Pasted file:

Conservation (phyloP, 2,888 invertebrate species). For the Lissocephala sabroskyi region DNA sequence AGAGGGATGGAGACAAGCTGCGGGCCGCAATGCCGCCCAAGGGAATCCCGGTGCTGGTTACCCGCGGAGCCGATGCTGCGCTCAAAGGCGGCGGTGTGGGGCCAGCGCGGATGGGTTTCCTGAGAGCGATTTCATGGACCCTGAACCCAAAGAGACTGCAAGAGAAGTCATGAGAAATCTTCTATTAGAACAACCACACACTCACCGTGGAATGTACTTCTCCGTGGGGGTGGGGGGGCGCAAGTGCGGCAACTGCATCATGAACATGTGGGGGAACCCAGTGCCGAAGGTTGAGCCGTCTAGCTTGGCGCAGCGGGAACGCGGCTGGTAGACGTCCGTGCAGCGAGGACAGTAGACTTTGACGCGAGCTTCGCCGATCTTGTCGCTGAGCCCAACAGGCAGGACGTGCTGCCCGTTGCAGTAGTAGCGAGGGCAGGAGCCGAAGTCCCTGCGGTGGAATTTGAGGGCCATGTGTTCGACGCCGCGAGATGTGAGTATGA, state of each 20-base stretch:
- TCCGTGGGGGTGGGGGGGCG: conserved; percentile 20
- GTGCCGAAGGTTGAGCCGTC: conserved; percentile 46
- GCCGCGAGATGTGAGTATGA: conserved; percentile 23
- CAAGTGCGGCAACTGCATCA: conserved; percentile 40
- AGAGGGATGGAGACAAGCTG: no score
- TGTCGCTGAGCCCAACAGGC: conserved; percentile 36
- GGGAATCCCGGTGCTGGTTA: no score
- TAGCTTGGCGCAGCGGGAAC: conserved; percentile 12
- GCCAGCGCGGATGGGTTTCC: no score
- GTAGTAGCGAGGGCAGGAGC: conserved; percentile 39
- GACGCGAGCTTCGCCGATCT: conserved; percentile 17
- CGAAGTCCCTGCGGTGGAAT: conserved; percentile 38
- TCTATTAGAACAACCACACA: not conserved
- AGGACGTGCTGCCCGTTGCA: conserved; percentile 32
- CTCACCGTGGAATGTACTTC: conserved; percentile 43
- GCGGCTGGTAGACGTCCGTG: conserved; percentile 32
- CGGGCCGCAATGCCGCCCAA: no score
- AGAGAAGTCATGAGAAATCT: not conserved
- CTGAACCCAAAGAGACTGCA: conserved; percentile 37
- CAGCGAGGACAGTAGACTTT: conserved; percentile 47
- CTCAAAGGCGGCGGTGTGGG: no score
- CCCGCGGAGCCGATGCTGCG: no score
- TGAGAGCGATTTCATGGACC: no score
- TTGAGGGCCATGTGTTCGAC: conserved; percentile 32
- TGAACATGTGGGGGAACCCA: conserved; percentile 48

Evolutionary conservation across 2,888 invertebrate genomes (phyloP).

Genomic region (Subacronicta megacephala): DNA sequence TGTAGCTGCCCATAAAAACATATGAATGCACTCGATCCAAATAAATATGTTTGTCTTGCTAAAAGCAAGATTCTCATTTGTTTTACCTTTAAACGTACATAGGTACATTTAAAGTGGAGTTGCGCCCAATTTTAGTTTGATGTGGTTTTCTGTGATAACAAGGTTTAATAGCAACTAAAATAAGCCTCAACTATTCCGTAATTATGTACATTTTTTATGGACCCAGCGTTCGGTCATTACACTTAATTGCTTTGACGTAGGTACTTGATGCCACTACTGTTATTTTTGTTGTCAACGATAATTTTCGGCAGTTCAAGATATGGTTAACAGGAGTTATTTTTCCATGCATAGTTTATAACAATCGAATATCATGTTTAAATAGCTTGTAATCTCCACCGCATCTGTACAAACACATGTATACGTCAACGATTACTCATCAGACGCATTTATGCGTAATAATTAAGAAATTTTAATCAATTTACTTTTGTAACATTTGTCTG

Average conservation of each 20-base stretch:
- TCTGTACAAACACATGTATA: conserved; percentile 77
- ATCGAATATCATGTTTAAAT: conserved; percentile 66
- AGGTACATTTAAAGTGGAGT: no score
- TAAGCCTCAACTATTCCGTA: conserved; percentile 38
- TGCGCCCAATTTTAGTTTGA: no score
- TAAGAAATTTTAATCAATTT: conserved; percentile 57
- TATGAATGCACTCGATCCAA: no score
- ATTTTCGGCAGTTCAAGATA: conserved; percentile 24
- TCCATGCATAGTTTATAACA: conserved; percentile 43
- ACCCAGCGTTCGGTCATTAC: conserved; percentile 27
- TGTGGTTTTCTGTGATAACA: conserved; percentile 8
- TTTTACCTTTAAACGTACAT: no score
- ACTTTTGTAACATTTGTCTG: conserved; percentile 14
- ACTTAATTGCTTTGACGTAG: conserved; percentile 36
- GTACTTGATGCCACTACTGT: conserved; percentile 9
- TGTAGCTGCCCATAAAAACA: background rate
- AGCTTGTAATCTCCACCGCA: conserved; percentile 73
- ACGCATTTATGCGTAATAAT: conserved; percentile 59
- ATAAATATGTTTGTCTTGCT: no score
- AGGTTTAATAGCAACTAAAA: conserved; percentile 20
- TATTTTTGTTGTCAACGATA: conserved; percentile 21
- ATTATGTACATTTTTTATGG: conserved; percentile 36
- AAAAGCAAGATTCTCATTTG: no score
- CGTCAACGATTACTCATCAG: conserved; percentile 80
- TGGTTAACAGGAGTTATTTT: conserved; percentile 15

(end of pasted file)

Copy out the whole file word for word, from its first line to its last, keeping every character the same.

Conservation (phyloP, 2,888 invertebrate species). For the Lissocephala sabroskyi region DNA sequence AGAGGGATGGAGACAAGCTGCGGGCCGCAATGCCGCCCAAGGGAATCCCGGTGCTGGTTACCCGCGGAGCCGATGCTGCGCTCAAAGGCGGCGGTGTGGGGCCAGCGCGGATGGGTTTCCTGAGAGCGATTTCATGGACCCTGAACCCAAAGAGACTGCAAGAGAAGTCATGAGAAATCTTCTATTAGAACAACCACACACTCACCGTGGAATGTACTTCTCCGTGGGGGTGGGGGGGCGCAAGTGCGGCAACTGCATCATGAACATGTGGGGGAACCCAGTGCCGAAGGTTGAGCCGTCTAGCTTGGCGCAGCGGGAACGCGGCTGGTAGACGTCCGTGCAGCGAGGACAGTAGACTTTGACGCGAGCTTCGCCGATCTTGTCGCTGAGCCCAACAGGCAGGACGTGCTGCCCGTTGCAGTAGTAGCGAGGGCAGGAGCCGAAGTCCCTGCGGTGGAATTTGAGGGCCATGTGTTCGACGCCGCGAGATGTGAGTATGA, state of each 20-base stretch:
- TCCGTGGGGGTGGGGGGGCG: conserved; percentile 20
- GTGCCGAAGGTTGAGCCGTC: conserved; percentile 46
- GCCGCGAGATGTGAGTATGA: conserved; percentile 23
- CAAGTGCGGCAACTGCATCA: conserved; percentile 40
- AGAGGGATGGAGACAAGCTG: no score
- TGTCGCTGAGCCCAACAGGC: conserved; percentile 36
- GGGAATCCCGGTGCTGGTTA: no score
- TAGCTTGGCGCAGCGGGAAC: conserved; percentile 12
- GCCAGCGCGGATGGGTTTCC: no score
- GTAGTAGCGAGGGCAGGAGC: conserved; percentile 39
- GACGCGAGCTTCGCCGATCT: conserved; percentile 17
- CGAAGTCCCTGCGGTGGAAT: conserved; percentile 38
- TCTATTAGAACAACCACACA: not conserved
- AGGACGTGCTGCCCGTTGCA: conserved; percentile 32
- CTCACCGTGGAATGTACTTC: conserved; percentile 43
- GCGGCTGGTAGACGTCCGTG: conserved; percentile 32
- CGGGCCGCAATGCCGCCCAA: no score
- AGAGAAGTCATGAGAAATCT: not conserved
- CTGAACCCAAAGAGACTGCA: conserved; percentile 37
- CAGCGAGGACAGTAGACTTT: conserved; percentile 47
- CTCAAAGGCGGCGGTGTGGG: no score
- CCCGCGGAGCCGATGCTGCG: no score
- TGAGAGCGATTTCATGGACC: no score
- TTGAGGGCCATGTGTTCGAC: conserved; percentile 32
- TGAACATGTGGGGGAACCCA: conserved; percentile 48

Evolutionary conservation across 2,888 invertebrate genomes (phyloP).

Genomic region (Subacronicta megacephala): DNA sequence TGTAGCTGCCCATAAAAACATATGAATGCACTCGATCCAAATAAATATGTTTGTCTTGCTAAAAGCAAGATTCTCATTTGTTTTACCTTTAAACGTACATAGGTACATTTAAAGTGGAGTTGCGCCCAATTTTAGTTTGATGTGGTTTTCTGTGATAACAAGGTTTAATAGCAACTAAAATAAGCCTCAACTATTCCGTAATTATGTACATTTTTTATGGACCCAGCGTTCGGTCATTACACTTAATTGCTTTGACGTAGGTACTTGATGCCACTACTGTTATTTTTGTTGTCAACGATAATTTTCGGCAGTTCAAGATATGGTTAACAGGAGTTATTTTTCCATGCATAGTTTATAACAATCGAATATCATGTTTAAATAGCTTGTAATCTCCACCGCATCTGTACAAACACATGTATACGTCAACGATTACTCATCAGACGCATTTATGCGTAATAATTAAGAAATTTTAATCAATTTACTTTTGTAACATTTGTCTG

Average conservation of each 20-base stretch:
- TCTGTACAAACACATGTATA: conserved; percentile 77
- ATCGAATATCATGTTTAAAT: conserved; percentile 66
- AGGTACATTTAAAGTGGAGT: no score
- TAAGCCTCAACTATTCCGTA: conserved; percentile 38
- TGCGCCCAATTTTAGTTTGA: no score
- TAAGAAATTTTAATCAATTT: conserved; percentile 57
- TATGAATGCACTCGATCCAA: no score
- ATTTTCGGCAGTTCAAGATA: conserved; percentile 24
- TCCATGCATAGTTTATAACA: conserved; percentile 43
- ACCCAGCGTTCGGTCATTAC: conserved; percentile 27
- TGTGGTTTTCTGTGATAACA: conserved; percentile 8
- TTTTACCTTTAAACGTACAT: no score
- ACTTTTGTAACATTTGTCTG: conserved; percentile 14
- ACTTAATTGCTTTGACGTAG: conserved; percentile 36
- GTACTTGATGCCACTACTGT: conserved; percentile 9
- TGTAGCTGCCCATAAAAACA: background rate
- AGCTTGTAATCTCCACCGCA: conserved; percentile 73
- ACGCATTTATGCGTAATAAT: conserved; percentile 59
- ATAAATATGTTTGTCTTGCT: no score
- AGGTTTAATAGCAACTAAAA: conserved; percentile 20
- TATTTTTGTTGTCAACGATA: conserved; percentile 21
- ATTATGTACATTTTTTATGG: conserved; percentile 36
- AAAAGCAAGATTCTCATTTG: no score
- CGTCAACGATTACTCATCAG: conserved; percentile 80
- TGGTTAACAGGAGTTATTTT: conserved; percentile 15